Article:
Chinese household appliances and solar stocks spooked by Trump tariffs reverse some losses
But uncertainty ahead as markets await outcome of intellectual property theft probe
Chinese household appliances and solar related stocks reversed some of the losses incurred on Tuesday morning, after US President Donald Trump slapped steep tariffs on imported washing machines and solar panels on Monday, by close of trade.
An analysts said the new tariffs might actually benefit Chinese companies by winning them foreign rivals’ market share in the United States.
South Korea and Mexico export the bulk of washers to the US, with much of the production coming under the umbrellas of South Korean giants Samsung Electronics and LG Electronics.
“Given leading Chinese companies’ competitiveness in these industries, they are set to benefit from the tariff by winning over some US market shares from foreign rivals,” said Wei Wei, a trader at Huaxi Securities in Shanghai. “And the domestic market accounts for the lion’s share of their revenue.”
Washing machine maker Wuxi Little Swan fell by as much as 1.6 per cent before paring losses to 0.6 per cent, to close at 74.19 yuan (US$11.58) in Shenzhen. The company derived 70 per cent of its sales in 2016 from China, according to data compiled by Bloomberg.
Qingdao Haier, China’s top home appliances maker, dropped by as much as 3 per cent before trimming its losses to 1.6 per cent, to finish at 22.50 yuan in Shanghai. Domestic sales made up 60 per cent of the company’s sales in 2016. Its affiliate, Haier Electronics Group, fell by as much as 3.3 per cent in Hong Kong and last traded 1.6 per cent higher at HK$28.05 (US$3.58).
LONGi Green Energy Technology, the world’s biggest maker of mono silicon wafers, surged by 6.3 per cent to 38.26 yuan in Shanghai. The stock had already shed 15 per cent from its record high set in November through yesterday. The US accounted for 5 per cent of its 2016 sales.
In Hong Kong, Xinyi Solar Holdings fell by as much as 0.7 per cent before trading virtually unchanged, and GCL-Poly Energy Holdings dropped by 0.72 per cent before closing unchanged.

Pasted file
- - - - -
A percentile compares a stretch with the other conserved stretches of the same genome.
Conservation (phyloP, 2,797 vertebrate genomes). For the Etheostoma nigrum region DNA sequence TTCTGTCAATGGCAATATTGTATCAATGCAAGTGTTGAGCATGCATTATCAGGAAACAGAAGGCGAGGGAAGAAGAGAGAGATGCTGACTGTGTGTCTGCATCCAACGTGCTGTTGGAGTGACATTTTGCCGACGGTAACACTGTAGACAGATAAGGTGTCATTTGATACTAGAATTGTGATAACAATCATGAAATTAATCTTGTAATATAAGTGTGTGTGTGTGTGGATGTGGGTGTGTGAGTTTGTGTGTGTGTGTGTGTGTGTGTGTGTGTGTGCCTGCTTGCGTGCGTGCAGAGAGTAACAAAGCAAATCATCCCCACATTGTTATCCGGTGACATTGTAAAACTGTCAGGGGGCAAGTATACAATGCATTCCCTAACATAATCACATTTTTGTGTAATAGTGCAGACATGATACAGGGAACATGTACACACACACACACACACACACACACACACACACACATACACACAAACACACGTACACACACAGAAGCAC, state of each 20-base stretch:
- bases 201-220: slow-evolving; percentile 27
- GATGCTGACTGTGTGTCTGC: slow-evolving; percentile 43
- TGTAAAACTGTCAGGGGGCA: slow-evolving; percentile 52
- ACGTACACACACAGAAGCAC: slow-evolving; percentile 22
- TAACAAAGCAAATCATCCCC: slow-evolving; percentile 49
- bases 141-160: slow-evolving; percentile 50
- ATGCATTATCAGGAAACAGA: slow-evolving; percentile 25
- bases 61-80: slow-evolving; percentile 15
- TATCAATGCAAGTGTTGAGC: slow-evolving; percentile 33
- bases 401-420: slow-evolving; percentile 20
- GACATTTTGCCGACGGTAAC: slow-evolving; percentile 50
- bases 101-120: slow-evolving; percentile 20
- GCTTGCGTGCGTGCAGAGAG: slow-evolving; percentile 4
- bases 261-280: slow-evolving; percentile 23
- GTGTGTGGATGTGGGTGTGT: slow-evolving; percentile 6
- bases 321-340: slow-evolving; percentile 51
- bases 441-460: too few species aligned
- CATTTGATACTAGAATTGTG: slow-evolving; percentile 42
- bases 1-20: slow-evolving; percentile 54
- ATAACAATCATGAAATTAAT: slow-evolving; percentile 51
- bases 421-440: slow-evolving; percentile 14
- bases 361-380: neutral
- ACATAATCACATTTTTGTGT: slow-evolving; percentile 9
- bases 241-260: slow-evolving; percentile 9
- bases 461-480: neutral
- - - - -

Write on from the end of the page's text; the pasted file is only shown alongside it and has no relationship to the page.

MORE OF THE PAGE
Trump will impose a 20 per cent tariff on the first 1.2 million imported large residential washers in the first year, and a 50 per cent tariff on machines above that number. These tariffs will decline to 16 per cent and 40 per cent, respectively, in the third year.
A 30 per cent tariff will be imposed on imported solar cells and modules in the first year, with the tariffs declining to 15 per cent by the fourth year. The tariff allows 2.5 gigawatts of unassembled solar cells to be imported tariff-free each year.
The tariffs come after Whirlpool sought the washers “safeguard” action after years of anti-dumping cases, and comes after the US in August initiated an investigation into China’s theft of US intellectual property under the rarely used Section 301 of the Trade Act of 1974, marking Trump’s first shot in a trade war against China.
“Markets are focused on the positive outlook on corporate earnings right now,” said Stanley Chan, director of research at Emperor Securities. “But investors are waiting for the results of the US Section 301 trade investigation into China, and today’s news on the US tariffs could point to worsening US-China tensions.”
Such actions risk provoking retaliation from China, especially since Section 301 had fallen out of fashion with previous US leaders, who instead used the more legitimate World Trade Organisation framework.
China’s Commerce Ministry on Tuesday expressed “strong dissatisfaction” over the move, saying it “aggravates the global trade environment.”
“China hopes the US will exercise restraint in using trade restrictions and compliance with multilateral trade rules, and will play a positive role in promoting the world economy,” it said in a statement.